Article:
Here are The Hot Home Trends for 2021

From a focus on home offices to extending outdoor spaces, local experts share their takes on the new year’s biggest trends.  
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Everyone Wants to be Comfy While in Their Comfort Zone

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Ask yourself a few questions: Where have you spent most of your time during the COVID-19 pandemic? And what have you been wearing?

Most will probably respond working at home — and wearing loungewear. Makes sense, right? Everyone wants to be comfy while in their comfort zone. The pandemic has had a similar effect on home design trends.

According to “Style Spotters” at the fall High Point Market, the influential biannual furnishing industry trade show held in High Point, N.C., as people worked, played and just stayed at home during the pandemic, there has been a renewed interest in home offices and family lounging areas — and those trends are expected to continue into 2021.

“People are also generally more attentive to interior design more now than before and I think we’re going to see an increase in interest in people wanting to make their homes beautiful,” says Amanda Bock, owner of Pittsburgh-based 412 Design Co., which specializes in E-design. “When you have to spend so much time in your home, you want it to look good, function well and feel warm and cozy.”

As for what else will be trending in the new year, we asked local design experts and beyond for their takes on the hottest home styles for 2021.



Rise of the Home Office

This one is obvious. As many dropped their commute to work — and have yet to return — more attention has been paid to the home office.

This doesn’t mean there has to be a separate office space if your home doesn’t already have one. Bock says she sees a prioritizing of room function.

“Instead of a guest room that sits untouched most days, I think we’re going to see these spaces converted into offices or playrooms for children stuck at home with the option to house guests (think sleeper sofas),” she says.

High Point Style Spotter Don Ricardo Massenburg, owner of DESiGN iNKREDiBlE LLC in Durham, N.C., says multi-functional pieces that work well in multi-use spaces will be in high demand. For example, he says smaller-scale, yet stylish, desks can easily be placed in the corner of a bedroom or family room. Modular work furnishing, such as height-adjustable top surfaces that can be used while sitting or standing also are rising in popularity.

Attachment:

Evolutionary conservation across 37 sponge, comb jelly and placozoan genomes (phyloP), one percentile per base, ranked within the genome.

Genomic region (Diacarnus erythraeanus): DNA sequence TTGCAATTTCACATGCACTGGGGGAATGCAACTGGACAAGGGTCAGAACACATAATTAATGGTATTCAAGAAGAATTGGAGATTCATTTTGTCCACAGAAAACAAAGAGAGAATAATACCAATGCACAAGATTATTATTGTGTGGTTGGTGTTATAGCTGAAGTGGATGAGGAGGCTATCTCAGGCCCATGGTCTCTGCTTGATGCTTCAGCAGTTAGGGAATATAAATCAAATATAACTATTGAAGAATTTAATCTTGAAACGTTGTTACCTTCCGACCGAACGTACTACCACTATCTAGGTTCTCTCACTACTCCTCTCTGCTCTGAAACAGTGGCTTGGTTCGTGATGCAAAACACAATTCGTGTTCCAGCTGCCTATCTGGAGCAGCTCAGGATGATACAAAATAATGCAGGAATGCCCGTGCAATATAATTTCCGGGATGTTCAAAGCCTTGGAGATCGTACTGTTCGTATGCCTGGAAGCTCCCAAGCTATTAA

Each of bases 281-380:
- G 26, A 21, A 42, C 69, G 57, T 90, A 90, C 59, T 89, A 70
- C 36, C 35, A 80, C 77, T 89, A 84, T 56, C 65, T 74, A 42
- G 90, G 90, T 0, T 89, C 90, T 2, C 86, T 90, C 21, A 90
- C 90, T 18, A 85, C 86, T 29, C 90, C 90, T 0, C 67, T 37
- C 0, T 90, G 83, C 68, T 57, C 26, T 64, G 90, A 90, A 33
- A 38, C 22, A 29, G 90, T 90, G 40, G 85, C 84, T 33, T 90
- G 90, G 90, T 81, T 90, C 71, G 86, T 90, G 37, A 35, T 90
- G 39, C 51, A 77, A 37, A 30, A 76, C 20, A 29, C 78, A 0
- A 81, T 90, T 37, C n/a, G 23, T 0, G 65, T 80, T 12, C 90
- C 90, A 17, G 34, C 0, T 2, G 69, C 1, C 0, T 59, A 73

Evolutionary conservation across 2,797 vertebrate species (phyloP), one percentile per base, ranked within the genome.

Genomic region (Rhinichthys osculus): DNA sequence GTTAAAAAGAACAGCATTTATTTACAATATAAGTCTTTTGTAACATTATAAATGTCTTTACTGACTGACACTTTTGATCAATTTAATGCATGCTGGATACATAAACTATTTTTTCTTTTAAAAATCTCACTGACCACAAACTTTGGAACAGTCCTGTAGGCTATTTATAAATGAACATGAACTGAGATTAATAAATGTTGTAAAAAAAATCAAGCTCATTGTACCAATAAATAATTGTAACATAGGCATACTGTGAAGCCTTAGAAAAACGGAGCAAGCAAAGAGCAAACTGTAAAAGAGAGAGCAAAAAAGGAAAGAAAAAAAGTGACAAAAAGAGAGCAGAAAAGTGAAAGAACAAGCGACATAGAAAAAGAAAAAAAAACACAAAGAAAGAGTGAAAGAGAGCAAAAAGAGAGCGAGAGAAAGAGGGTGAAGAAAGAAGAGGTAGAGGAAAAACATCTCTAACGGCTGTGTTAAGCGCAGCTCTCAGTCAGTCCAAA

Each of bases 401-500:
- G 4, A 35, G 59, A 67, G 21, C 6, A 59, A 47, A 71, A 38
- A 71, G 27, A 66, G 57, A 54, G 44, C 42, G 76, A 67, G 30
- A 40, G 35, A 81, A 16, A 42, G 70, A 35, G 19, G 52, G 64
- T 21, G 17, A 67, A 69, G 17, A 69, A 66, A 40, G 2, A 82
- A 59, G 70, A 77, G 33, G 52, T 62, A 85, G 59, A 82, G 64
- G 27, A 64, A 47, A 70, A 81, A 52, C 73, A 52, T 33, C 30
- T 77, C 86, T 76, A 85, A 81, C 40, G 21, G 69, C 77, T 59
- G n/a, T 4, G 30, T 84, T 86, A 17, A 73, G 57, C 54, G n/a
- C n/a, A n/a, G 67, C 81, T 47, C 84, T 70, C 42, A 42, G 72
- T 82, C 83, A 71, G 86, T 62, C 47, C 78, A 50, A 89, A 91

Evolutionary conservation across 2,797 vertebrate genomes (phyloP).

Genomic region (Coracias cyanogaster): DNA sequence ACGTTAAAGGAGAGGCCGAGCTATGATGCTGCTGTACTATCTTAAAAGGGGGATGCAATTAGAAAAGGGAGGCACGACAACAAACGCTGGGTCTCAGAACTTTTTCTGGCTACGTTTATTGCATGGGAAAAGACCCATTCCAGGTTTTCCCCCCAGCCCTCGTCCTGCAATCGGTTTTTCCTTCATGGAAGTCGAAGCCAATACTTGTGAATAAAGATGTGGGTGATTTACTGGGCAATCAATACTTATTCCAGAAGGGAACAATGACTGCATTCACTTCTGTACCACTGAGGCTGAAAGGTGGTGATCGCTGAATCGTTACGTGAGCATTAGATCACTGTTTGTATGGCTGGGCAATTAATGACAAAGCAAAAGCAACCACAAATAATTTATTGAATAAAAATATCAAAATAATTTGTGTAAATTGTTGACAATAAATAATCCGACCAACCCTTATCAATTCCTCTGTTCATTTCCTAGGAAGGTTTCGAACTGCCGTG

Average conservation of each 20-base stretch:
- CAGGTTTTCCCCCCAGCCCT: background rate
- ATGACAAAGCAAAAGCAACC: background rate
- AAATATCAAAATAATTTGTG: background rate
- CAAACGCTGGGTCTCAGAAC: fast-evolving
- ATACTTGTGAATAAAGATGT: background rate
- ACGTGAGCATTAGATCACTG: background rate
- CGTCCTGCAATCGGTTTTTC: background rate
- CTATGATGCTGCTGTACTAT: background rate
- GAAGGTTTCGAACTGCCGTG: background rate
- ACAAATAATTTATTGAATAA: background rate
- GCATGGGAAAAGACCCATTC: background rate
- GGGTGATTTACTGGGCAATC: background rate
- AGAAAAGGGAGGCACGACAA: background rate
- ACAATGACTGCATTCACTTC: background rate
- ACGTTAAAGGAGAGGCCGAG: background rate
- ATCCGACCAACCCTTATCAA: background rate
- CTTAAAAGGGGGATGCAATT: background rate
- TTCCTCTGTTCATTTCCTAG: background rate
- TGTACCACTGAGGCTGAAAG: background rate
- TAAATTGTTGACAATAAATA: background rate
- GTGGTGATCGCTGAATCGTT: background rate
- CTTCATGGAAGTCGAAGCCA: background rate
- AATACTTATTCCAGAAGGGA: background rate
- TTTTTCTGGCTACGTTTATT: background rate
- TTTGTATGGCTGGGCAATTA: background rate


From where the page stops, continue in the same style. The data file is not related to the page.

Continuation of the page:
“Regardless of whether you’re working in a dedicated office space or have carved out a little nook in another room, flexible workspace furnishings like these will help get the job done during work hours and also allow stylish living later in the day,” he notes in his style report.


Taking the Indoors Outside

Lauren Piasecki, owner of Black Cherry Design in Garfield, says there’s an uptick in clients who want to expand their outdoor spaces, including adding heaters and fire tables to their patios to keep them warm during colder weather.

“If they are having family and friends over, they’re hosting them outdoors,” says Piasecki, who attended the fall High Point Market.

Fortunately, outdoor furniture is not the old-school wrought iron or wicker of yore. Thanks to weather-resistant materials and other stylish updates, sofas and chairs meant for the outdoors could double as indoor furniture, according to Piasecki.

“Many of the fabrics and finishes look and feel like indoor fabrics and finishes, especially pieces from Bernhardt Furniture,” she says of the looks she saw at High Point. “There was a lot of white fabric that was super soft and the wood finishes were more driftwood in color, so they bridge the gap between gray and brown and blend beautifully with a very wide variety of exteriors.”